Leslie's Voice

Moving Forward with Poetry and Prose

All of the Sirens will be Marching tomorrow. Some in DC, and some in our home states. People all over the world will march with us. (Will you?)

To commemorate these marches, “espnW asked five poets and writers from around the country to reflect on walking, marching, resistance and movement.” These poems and essays by Meg Day, Ada Limón, Mahogany L. Browne, Allison Glock, and Jessica Jacobs remind us what it means to be women, of our duty to ourselves and our sisters (and the world).

Day asserts our persistence to our objective:

March // like your sisters are dying. March like / your planet is through. March like your own // life depends on it & march knowing / that marching can’t save you. March // so they know we’ll still get up / & march tomorrow morning, too.

Limón captures the “why” in our hearts:

We do this moving for each other, / for the future woman who wants to unzip / that suffocating uniform she’s forced into / by self-preservation, for the mothers / that raised us not just to speak, but / to speak up, for the women who lift us / when our bodies fail, for the men who lift us / when our bodies fail, to exalt this body / alive, unsinkable, unfettered, who has been / marching all of her life.

Browne describes our goal:

Let us torch the same cages that restrict us / Let us shred each bond against the sharp bridges with our teeth / Let us gather their ashes to smear across our cheeks / Let us echo into the hollow of our hands a thunderous life / Watch it reach the sky, this yellowing wingless prayer, cockcrow reborn electric // Together we call the rain to wash away the hurt, the howl & the dust, each weeping praise; // a reclamation of what has always been rightfully ours.

Glock addresses our refusal and rejection of our new reality:

I refuse to unsee what I have been shown. / To pretend something is not what it is. / This sounds small. / It isn’t. // I recognize who benefits if we are confused / If we are unclear / If we are off-balance / If we are afraid / If we are split from the herd by our otherness. / Hint: not us. (Not anyone, really.)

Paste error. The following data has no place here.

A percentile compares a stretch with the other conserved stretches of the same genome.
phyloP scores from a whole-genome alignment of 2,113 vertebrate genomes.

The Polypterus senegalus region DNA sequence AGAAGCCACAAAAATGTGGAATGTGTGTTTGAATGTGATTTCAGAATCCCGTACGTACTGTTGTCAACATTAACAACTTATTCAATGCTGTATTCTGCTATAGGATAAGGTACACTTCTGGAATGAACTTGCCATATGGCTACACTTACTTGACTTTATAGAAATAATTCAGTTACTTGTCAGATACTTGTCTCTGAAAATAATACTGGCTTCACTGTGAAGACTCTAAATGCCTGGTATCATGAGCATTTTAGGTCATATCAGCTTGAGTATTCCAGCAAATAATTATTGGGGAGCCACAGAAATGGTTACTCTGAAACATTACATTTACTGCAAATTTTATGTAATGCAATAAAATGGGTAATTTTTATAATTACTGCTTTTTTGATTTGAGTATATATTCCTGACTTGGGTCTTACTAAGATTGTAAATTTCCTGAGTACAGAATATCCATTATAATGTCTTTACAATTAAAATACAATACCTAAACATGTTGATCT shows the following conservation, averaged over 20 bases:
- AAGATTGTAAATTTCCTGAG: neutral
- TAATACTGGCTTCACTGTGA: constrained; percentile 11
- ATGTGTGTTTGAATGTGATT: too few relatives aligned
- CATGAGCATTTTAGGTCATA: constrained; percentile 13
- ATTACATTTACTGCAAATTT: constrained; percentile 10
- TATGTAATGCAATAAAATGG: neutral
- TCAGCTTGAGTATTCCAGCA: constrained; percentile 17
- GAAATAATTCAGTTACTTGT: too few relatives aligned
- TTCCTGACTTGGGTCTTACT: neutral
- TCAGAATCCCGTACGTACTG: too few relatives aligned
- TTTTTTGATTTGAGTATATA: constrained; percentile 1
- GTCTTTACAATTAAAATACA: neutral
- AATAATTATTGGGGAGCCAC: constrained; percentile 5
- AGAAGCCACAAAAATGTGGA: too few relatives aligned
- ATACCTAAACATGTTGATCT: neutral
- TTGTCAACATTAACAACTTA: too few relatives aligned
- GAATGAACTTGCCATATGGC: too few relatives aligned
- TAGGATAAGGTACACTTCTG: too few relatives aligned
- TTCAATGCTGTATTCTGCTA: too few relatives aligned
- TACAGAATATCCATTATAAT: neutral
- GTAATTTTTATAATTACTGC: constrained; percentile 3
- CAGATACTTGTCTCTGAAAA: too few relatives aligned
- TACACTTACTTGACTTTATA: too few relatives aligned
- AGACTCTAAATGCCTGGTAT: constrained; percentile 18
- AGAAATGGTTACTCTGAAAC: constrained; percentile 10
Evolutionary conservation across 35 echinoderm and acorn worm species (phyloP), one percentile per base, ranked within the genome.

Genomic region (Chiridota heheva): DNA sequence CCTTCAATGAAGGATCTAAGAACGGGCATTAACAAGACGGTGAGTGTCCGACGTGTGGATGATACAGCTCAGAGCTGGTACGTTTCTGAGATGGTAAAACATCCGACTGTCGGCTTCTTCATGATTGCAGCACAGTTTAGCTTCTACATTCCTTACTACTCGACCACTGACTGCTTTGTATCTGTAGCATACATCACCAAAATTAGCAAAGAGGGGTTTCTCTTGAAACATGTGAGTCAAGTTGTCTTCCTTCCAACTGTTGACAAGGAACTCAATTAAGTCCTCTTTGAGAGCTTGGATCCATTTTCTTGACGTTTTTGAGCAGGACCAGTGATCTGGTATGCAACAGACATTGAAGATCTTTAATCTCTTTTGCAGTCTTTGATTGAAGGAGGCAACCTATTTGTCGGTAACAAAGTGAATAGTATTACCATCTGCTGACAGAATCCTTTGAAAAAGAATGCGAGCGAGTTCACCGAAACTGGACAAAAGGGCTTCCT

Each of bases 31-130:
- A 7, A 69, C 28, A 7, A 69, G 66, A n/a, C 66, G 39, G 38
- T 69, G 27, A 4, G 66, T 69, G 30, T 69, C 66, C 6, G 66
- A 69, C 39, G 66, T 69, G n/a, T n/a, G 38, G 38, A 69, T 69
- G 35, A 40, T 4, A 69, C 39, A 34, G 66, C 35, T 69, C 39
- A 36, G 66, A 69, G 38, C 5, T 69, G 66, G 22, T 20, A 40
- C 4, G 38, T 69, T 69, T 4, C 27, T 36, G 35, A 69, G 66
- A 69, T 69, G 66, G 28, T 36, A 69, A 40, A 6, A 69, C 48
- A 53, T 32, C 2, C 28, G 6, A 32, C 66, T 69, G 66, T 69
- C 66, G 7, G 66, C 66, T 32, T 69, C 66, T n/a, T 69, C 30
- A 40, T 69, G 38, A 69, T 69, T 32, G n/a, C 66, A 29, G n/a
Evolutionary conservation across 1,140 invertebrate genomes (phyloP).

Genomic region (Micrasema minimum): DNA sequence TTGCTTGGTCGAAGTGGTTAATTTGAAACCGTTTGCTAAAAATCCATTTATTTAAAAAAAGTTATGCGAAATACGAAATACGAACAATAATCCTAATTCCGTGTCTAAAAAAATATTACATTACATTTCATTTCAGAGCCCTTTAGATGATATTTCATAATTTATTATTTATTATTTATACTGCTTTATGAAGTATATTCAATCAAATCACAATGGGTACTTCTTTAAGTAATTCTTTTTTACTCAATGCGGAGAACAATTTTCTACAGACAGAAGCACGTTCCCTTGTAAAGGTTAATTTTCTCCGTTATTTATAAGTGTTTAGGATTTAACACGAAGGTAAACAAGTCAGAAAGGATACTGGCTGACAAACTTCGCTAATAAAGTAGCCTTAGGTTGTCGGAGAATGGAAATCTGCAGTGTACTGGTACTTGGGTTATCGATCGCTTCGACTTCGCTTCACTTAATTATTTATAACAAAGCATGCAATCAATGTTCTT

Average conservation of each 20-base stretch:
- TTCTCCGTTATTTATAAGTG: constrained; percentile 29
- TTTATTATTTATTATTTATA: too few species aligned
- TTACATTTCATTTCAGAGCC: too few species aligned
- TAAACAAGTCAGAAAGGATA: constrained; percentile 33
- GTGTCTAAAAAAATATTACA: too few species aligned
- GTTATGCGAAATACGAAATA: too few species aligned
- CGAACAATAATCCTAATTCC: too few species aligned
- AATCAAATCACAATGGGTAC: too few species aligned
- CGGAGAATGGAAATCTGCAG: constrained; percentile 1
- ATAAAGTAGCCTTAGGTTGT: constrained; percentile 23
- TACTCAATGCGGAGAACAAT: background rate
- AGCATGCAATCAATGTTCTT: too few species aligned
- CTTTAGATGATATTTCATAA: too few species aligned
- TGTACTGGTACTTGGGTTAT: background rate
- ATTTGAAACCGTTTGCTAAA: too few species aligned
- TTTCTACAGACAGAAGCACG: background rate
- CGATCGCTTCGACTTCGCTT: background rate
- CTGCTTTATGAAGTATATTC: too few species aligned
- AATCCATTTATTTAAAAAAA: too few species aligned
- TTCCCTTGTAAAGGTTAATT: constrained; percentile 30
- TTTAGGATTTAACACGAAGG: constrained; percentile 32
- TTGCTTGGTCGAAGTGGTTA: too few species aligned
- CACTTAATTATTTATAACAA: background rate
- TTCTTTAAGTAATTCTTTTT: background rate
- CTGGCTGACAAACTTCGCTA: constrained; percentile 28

Jacobs paints an image of what we expect for tomorrow:

But if fish together form a school, and starlings a murmuration, then what do you call a group of marchers? If you’re against them, likely a mob; for them, perhaps a movement. A movement — a beautiful collective noun that describes both what it is (a force for change) and what its constituents do to make that change happen.

On Jan. 21, thousands of women of different beliefs and backgrounds will march together in the direction of that change, asserting that “Women’s Rights are Human Rights and Human Rights are Women’s Rights.” Among them, I imagine women beginning conversations with the strangers marching beside them, women who on the surface seem worlds away, and recognizing the divine soul in each, as well as the soul in herself, recognizing how, together, they might move forward toward a better version of themselves and this country.

This is what I’ll think of on Jan. 21, as thousands of women join in the streets and raise up their voices. Together, they will march for change and, in turn, will be changed by marching, carrying that movement back home with them.

Some days art is our savior. Today is one of those days. Read these beautiful, powerful words in full here.


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